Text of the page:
Report on the public meeting held on Wednesday, April 14, 2004, 7:30 p.m. at the St. Lawrence Centre for the Arts, Toronto

Moderator: Phyllis Lambert, CC, OAL, FRAIC, founding director and chair of the Board of Trustees, Canadian Centre for Architecture. Speakers:

Lisa Rochon, architecture columnist and critic for the Globe and Mail, and author of an upcoming book on the significance of modern Canadian architecture, to be published by Key Porter Books in the Fall 2005.

Christopher Hume, architectural critic and urban affairs commentator for the Toronto Star.

Michael Hollett, publisher of the Toronto weekly NOW Magazine, and an avid amateur hockey player.

Senator Frank Mahovlich has had a long and successful career with the Toronto Maple Leafs and the Montreal Canadiens. He was appointed to the Senate of Canada in 1998.

Jack Diamond, Toronto architect with the firm Diamond and Schmitt. He is the designer of the Four Seasons Opera Centre, now under construction at Queen Street and University Avenue.
About 200 people were in attendance – a larger number given that the fourth play-off game between the Toronto Maple Leafs and the Ottawa Senators was being played at the same time.

Moderator Phyllis Lambert began by saying that wisdom comes from people who live in cities and who care about cities, not from bureaucrats. The question is how we keep the memories of who we are as Canadians, memories that are tied up in buildings. The Montreal Forum is eviscerated by its current uses and the other four original hockey palaces have been demolished.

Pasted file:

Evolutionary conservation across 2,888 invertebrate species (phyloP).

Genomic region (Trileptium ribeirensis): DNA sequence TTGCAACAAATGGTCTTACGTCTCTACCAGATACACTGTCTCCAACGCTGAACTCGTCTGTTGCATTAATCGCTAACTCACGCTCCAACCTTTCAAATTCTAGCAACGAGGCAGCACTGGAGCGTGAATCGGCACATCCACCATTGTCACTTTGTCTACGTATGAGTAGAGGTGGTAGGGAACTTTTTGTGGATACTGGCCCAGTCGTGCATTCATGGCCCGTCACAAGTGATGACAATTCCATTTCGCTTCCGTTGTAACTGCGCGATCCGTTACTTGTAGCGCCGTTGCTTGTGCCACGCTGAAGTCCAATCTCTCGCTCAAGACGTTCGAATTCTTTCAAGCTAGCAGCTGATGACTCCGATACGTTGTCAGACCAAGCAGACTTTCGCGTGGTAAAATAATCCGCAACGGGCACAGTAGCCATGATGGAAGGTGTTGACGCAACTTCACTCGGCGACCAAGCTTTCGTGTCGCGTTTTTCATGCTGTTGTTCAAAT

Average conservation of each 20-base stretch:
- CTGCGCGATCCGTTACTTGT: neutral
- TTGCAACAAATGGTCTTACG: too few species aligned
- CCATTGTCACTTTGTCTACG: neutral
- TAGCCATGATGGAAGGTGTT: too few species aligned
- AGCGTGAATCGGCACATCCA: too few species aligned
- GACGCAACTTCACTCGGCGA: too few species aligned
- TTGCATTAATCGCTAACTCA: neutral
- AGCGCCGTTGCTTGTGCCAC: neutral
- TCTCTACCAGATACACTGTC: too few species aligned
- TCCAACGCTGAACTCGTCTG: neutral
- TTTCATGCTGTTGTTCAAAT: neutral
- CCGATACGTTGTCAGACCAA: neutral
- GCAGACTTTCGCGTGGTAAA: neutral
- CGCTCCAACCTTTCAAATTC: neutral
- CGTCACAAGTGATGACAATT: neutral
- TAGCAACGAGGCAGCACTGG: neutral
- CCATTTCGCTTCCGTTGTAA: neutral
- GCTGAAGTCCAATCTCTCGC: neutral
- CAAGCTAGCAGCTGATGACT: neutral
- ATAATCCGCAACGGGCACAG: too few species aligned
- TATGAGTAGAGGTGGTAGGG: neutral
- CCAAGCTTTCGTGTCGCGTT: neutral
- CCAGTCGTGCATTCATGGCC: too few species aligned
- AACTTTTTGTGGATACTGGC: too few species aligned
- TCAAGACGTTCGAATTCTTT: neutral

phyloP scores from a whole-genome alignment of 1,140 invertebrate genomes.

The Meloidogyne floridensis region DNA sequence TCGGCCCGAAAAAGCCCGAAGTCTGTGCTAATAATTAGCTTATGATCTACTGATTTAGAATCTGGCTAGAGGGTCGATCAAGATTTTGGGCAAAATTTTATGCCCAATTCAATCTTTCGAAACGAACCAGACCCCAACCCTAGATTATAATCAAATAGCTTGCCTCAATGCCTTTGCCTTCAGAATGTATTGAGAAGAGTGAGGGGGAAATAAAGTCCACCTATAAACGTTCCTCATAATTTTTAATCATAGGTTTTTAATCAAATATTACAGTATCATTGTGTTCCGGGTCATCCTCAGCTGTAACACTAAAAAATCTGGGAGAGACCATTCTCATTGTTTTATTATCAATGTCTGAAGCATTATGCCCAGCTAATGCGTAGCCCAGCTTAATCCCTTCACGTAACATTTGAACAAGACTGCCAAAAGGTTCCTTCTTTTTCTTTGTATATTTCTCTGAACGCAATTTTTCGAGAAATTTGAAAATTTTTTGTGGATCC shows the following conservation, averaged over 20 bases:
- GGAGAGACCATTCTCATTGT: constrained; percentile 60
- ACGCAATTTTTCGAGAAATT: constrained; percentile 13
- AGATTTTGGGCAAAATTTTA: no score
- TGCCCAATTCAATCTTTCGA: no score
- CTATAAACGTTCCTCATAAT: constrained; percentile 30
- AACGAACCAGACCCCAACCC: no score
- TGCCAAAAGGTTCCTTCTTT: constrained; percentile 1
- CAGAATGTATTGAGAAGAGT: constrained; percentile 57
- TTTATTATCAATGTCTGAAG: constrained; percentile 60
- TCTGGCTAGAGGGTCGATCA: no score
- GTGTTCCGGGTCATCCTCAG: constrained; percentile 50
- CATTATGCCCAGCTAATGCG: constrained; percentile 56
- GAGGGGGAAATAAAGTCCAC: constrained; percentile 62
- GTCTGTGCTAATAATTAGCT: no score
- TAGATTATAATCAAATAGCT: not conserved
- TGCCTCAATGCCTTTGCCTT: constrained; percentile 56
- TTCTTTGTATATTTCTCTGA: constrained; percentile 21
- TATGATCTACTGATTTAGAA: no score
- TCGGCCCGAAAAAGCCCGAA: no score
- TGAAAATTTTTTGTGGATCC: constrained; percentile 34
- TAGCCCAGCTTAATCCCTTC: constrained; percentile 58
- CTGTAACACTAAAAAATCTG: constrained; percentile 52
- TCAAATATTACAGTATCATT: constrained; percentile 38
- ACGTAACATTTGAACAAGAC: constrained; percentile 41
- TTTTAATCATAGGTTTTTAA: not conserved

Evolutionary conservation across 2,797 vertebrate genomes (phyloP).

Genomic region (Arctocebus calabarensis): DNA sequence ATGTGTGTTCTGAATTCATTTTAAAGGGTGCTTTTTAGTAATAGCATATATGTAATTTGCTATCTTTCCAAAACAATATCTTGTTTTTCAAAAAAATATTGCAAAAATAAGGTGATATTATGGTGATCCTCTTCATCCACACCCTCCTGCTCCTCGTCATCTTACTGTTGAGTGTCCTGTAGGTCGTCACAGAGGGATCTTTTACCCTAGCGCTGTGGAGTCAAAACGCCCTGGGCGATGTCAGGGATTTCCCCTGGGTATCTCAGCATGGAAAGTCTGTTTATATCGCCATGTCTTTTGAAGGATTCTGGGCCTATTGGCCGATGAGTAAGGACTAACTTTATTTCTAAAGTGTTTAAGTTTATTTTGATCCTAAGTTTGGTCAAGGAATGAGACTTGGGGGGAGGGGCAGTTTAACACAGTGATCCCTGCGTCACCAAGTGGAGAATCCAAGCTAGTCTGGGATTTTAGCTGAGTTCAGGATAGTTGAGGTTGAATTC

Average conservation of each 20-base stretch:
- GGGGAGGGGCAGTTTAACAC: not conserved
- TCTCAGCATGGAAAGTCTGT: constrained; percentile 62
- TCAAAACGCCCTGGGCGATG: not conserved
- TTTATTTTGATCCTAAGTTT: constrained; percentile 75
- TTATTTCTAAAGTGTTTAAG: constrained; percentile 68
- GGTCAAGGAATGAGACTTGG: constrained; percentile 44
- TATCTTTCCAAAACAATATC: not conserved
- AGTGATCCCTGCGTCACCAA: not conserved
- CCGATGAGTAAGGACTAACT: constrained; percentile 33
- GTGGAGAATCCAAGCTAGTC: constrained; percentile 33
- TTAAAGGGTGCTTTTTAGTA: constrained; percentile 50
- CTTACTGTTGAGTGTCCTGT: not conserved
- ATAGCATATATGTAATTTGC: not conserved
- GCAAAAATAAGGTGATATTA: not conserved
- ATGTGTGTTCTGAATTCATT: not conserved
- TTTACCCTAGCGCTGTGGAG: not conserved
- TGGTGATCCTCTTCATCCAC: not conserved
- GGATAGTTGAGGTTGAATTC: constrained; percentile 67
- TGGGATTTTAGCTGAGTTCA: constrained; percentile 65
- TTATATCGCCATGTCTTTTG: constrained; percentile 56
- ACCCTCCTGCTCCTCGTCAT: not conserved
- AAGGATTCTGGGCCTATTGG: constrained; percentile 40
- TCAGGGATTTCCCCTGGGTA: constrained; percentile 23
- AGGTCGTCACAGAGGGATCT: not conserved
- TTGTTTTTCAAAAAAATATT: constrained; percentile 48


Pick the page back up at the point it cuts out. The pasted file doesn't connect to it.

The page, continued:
The architects of the Gardens, the Montreal firm of Ross and Macdonald, were very careful to make sure that they designed facilities in the building with which woman were comfortable and so they would be encouraged to go to the Gardens, as indeed they did. (The same architectural firm also designed the Royal York Hotel and Eaton College Street.) There are no huge spaces like the Gardens left in Toronto and the purpose of the meeting is for people to come up with good ideas of how we can use and keep it.

Lisa Rochon began by noting that the Gardens, a cathedral of hockey, is a magnificent container of collective memory, as all important architecture is. The memory is about the sounds of the Gardens – the slap shots against the boards, Foster Hewitt’s voice reaching into homes across the country; it is about crowds on the sidewalk around the Gardens where there was no space for personal body language; it is about the smell of hotdogs; and the rivalry between the Leafs and the Canadiens.

How much is this building and these memories worth to Toronto and to Canada? Ken Dryden and architect Frank Gehry looked closely at the Gardens in 2000 and three developers produced some ideas, but nothing happened with the site. We must retain the extraordinary roof, and probably keep the ice. The building is difficult to convert because it has no windows.

No one could stand the pain of seeing the building hurt; it would be better to demolish it than have that happen. There probably is not much public money available for restoration – the federal government gives only $10 million a year for renovations of buildings across the whole country.

Here are three ideas on which one could move forward: First, the status quo would be to keep the Gardens as a hockey and concert venue. Second, it could be a new institution of some kind, such as a skills centre for hockey and other sports. Third, the building could become a major cultural institution like the Tate Modern in London, with an extraordinary sculpture gallery hung from the roof. (If the Art Gallery of Ontario is not interested in this idea someone else should be brought in to look at it.)

Frank Mahovlich began by thanking people for caring about the building. Connie Smythe got money to build the Gardens from J.P. Bickell, who also happened to build the arena in Schumacher in Northern Ontario where Frank grew up and first played. Bickell also gave money to build the Toronto General Hospital where Frank recuperated from hockey injuries.

We must keep the memory of Foster Hewitt and Connie Smythe. It was the railways and Foster Hewitt which have held the country together.